– Need to triage and rule out specific pathology prior to using movement patterns 

– If clear then evidence supports the category of non-specific lower back pain

– Movement patterns are considered as a subcategory of non-specific lower back pain

– Only use as a pattern if nociceptive dominant 

– If chronic then considers it as an impairment however inadequate to use as a primary diagnostic label. Management should then be implemented as a nociplastic dominant presentation

Proposed pathology underlying Non-Specific Low Back Pain Flexion Control Dysfunction

– Triage completed and specific pathology excluded (non-specific lower back pain)

– Compressive load on the anterior tissues of the spine (ie disc pathology)

– Tensile load on the posterior tissues of the spine (ie PIV) 

– The lower back is considered to be insufficiently actively constrained 


Note: Evidence supports that pathology observed on imaging does not necessarily correlate to pain/disability

Physical impairments & associated structure/tissue sources (ie P/E findings)


– Hypermobility into lumbar flexion // with PPIVM

– Increased pain with lumbar movements (flexion + unilateral bias)

– Pain limited range into flexion, hypermobile if not pain limited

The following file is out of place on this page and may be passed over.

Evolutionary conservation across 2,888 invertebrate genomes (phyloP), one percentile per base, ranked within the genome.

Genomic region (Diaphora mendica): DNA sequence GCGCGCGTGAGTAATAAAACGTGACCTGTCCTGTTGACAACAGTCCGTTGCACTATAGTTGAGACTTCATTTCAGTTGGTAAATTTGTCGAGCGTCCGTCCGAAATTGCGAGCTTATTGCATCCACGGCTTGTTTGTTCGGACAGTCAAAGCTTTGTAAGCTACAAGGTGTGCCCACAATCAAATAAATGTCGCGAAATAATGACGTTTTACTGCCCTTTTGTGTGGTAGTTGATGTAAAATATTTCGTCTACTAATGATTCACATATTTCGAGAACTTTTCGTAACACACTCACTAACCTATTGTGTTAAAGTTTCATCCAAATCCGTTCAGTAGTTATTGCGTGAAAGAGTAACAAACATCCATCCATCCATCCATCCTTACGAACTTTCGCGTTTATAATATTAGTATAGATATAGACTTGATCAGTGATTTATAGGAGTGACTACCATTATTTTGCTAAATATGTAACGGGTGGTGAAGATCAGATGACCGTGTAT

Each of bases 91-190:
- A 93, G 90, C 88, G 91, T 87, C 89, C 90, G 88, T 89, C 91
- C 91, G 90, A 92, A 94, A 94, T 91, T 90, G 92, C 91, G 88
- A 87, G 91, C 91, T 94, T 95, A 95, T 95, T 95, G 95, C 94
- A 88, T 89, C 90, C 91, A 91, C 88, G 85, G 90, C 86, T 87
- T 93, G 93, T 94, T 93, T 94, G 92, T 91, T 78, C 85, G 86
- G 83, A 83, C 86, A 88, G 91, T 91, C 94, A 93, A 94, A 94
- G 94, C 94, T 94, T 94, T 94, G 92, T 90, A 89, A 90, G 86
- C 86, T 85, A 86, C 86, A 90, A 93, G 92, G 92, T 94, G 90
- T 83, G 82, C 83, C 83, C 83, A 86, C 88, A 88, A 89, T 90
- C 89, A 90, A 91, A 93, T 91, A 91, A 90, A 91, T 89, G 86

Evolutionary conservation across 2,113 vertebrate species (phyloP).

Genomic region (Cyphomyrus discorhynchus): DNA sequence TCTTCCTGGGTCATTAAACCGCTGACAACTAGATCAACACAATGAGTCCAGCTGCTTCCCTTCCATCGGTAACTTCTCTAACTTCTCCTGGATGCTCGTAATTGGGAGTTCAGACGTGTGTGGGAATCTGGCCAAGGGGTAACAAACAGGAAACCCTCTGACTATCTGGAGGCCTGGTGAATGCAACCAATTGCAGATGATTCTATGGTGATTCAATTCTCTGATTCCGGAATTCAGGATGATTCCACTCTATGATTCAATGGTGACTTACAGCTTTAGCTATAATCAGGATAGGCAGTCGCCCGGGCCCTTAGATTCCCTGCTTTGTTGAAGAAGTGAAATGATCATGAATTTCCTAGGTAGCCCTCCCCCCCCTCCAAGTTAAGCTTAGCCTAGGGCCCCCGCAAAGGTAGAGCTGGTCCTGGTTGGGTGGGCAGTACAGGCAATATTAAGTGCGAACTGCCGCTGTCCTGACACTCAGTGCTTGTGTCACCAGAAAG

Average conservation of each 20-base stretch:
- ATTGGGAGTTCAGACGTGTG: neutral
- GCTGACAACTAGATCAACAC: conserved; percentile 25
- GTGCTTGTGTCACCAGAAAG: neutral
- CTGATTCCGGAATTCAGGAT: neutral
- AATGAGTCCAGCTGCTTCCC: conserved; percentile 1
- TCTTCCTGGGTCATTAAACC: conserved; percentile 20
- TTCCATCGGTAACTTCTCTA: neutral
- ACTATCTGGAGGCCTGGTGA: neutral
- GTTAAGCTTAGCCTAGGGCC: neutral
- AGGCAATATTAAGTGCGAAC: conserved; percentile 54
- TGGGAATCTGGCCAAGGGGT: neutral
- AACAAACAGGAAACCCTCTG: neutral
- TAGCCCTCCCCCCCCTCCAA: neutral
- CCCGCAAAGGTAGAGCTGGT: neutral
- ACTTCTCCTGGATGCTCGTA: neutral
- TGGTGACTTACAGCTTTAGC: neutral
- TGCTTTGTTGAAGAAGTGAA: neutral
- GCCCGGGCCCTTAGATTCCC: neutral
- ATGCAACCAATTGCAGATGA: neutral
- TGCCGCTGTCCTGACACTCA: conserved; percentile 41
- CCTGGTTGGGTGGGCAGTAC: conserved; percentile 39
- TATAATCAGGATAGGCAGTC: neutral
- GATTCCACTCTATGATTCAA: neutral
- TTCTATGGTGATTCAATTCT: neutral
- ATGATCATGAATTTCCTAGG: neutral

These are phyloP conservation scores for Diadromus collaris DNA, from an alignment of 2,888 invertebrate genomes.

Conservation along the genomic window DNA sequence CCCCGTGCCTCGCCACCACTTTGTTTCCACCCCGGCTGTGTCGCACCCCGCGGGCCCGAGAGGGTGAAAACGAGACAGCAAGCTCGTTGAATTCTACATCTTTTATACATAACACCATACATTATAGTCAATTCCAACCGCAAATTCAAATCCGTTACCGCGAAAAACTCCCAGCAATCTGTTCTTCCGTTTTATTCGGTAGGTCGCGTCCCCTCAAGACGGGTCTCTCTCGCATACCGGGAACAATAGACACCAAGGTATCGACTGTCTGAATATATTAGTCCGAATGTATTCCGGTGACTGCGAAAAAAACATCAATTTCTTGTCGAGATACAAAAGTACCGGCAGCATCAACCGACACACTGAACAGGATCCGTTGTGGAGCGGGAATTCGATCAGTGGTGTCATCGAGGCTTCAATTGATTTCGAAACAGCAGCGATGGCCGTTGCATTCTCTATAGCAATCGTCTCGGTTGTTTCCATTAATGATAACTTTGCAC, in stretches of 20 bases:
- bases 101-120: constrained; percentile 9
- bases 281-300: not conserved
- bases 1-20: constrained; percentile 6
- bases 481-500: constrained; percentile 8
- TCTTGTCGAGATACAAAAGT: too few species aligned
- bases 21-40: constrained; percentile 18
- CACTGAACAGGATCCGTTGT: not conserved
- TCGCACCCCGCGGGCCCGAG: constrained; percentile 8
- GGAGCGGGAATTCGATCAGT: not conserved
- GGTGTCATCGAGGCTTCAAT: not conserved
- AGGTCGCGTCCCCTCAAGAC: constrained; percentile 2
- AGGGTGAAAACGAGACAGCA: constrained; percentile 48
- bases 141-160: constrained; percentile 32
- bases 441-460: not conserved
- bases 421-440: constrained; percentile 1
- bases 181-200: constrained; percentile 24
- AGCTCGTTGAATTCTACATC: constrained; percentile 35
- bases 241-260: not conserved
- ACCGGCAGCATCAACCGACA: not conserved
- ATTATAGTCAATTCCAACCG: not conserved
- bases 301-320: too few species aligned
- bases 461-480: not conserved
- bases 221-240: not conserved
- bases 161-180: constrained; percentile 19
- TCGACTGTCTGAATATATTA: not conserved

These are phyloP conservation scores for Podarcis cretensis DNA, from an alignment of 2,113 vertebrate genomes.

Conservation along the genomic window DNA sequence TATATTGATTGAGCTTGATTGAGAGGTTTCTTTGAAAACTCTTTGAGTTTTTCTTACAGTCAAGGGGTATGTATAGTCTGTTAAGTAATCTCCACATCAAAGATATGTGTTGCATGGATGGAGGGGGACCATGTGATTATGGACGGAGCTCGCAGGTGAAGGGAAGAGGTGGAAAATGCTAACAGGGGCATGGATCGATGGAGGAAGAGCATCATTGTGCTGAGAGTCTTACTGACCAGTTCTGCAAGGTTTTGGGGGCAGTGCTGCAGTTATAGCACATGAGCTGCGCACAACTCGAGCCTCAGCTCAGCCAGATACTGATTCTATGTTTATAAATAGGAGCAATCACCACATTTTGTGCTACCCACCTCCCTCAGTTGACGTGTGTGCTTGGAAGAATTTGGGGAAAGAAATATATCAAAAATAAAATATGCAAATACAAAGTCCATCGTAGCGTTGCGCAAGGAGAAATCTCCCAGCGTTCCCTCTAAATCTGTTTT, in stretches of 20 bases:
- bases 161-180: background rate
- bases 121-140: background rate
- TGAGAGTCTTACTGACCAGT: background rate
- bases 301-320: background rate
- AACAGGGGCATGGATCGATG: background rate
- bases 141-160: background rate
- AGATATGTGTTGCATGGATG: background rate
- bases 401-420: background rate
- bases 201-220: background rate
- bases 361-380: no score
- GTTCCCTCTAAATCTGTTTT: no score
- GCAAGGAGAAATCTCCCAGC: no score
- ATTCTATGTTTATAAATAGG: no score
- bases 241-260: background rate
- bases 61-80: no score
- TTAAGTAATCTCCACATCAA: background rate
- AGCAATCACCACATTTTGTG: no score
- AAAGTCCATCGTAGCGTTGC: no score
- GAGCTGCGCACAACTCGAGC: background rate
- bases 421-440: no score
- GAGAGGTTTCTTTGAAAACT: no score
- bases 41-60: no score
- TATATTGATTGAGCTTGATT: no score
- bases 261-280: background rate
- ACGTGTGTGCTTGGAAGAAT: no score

– Hypomobility into extension 

– Stiffness with PA and unilateral PA PAIVM

– Worse with repeated movements into flexion 

– Reduced lumbar lordosis in sitting 

– Reduced motor control into extension // unable to get out of the aggravating position  

– Reduced lumbar body schema 

– Reduced local two-point discrimination 


– Glute weakness

– Hip flexor weakness 

– Reduced flexion range in thoracic spine and/or hips

– Reduced motor control into flexion in spine and hips


– Deconditioning 

– Reduced muscular endurance 

– Slouched posture 

– Bracing and breath-holding with flexion movement 


– Oswestry Low Back Pain Disability Questionnaire validated measurement tool

Typical contributing factors to Non-Specific Low Back Pain Flexion Control Dysfunction

– Weight

– Genetics

– Physical fitness 

– Hypermobility in the lumbar spine

– Participation in high-risk activities 

– Sporting Technique 

– History of low back pain 

– Smoking 

– Stress/anxiety

Relevant precautions/ contraindications to P/E and treatment

– Severity and irritability 

– Need to exclude specific pathology when considering a non-specific diagnostic umbrella

– Cordea equina 

– Clear neurological signs/symptoms if clinically indicated

Relevant diagnostic imaging for Non-Specific Low Back Pain Flexion Control Dysfunction

– Can be used to rule out serious pathology when indicated // note that referral for lower back pain in itself is insufficient, need to have evidence of specific pathology or neurological symptoms to consider. If non-specific back pain evidence to support patients do better without the scan